This Thursday afternoon, Ghislaine Maxwell, a British socialite, was arrested and taken into custody in her New Hampshire home by FBI agents. An indictment charges her with transporting a minor for the purposes of sexual activity and conspiring to entice minors to travel and engage in sex acts, with the allegations tying her to the sexual abuse scandal of her close associate, Jeffrey Epstein.
In 2016, Maxwell successfully defended against the same allegations put forward in the indictment. However, the federal investigation was compelled to arrest her for currently unknown reasons or evidence. Maxwell appeared in federal court in New Hampshire the day of her arrest, and is scheduled to be detained in New York and await further proceedings there.
Since the beginning of their relationship in the 90s, Epstein and Maxwell have worked closely together. Over the years she has managed his estates, facilitated his social ties, and made him new ones. One investment banker who attended parties hosted by Epstein tells the Times that Maxwell “seemed to be half ex-girlfriend, half employee, half best friend, and fixer” to Epstein, and an employee at his mansion in Palm Beach called her the “lady of the house”.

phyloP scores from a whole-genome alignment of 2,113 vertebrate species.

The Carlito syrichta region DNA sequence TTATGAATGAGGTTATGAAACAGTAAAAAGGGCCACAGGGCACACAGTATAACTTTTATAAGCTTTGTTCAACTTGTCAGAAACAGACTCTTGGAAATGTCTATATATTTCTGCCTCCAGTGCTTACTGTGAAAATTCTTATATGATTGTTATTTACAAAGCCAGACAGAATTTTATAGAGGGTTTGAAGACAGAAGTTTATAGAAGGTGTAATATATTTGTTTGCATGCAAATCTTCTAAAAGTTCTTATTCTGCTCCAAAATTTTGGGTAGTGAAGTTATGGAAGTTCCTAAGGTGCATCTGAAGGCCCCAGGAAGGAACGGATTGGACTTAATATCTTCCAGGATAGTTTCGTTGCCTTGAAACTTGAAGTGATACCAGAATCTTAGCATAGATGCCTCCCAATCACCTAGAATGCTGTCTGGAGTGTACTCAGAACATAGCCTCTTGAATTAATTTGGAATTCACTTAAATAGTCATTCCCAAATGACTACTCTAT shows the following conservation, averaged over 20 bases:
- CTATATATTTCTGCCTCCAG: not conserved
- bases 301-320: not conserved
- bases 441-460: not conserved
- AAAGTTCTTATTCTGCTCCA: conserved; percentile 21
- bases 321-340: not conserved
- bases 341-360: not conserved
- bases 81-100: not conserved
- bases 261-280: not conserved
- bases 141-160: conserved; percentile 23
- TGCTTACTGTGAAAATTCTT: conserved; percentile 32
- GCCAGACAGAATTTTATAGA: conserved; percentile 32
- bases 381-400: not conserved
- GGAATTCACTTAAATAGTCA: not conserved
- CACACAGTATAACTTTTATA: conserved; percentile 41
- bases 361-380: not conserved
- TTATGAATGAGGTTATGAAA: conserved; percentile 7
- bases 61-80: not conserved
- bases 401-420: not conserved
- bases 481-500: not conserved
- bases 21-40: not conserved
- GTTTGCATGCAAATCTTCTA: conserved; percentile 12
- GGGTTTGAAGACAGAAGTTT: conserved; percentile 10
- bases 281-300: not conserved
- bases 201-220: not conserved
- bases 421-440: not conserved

Maxwell’s arrest comes luke-warm on the heels of Epstein’s arrest and death approximately one year ago. But in the months since, federal agents have been keeping a close watch on Maxwell, as William F. Sweeney, Assistant Director in charge of the FBI’s New York field office explains.
“We’ve been discretely keeping tabs on Maxwell’s whereabouts as we worked on this investigation,” said Sweeney, “And more recently, we learned she’d slithered away to a gorgeous property in New Hampshire.”
In 2016, two women who put forward allegations of Maxwell’s involvement in their sexual abuse by Epstein. She denied wrongdoing and was not criminally charged.
The indictment similarly alleges that Maxwell assisted Epstein in abusing underage girls. Specifically, it testifies that she would befriend underage girls by talking to them about their lives and taking them out shopping with Epstein. It goes on to say that after gaining a rapport and trust with these girls, Maxwell would pressure victims into allowing Epstein to sexually abuse them. After which, Epstein would offer money to the girls for travel and education opportunities, which Maxwell encouraged them to accept.
Assistant Director Sweeney did not provide further details about the work being done on the investigation around Epstein. “We moved when we were ready,” he noted.
Shortly after Epstein was taken into custody in August of last year, Maxwell closed her advocacy group, the TerraMar Project, and in December of that year, she purchased the New Hampshire home through an anonymized LLC.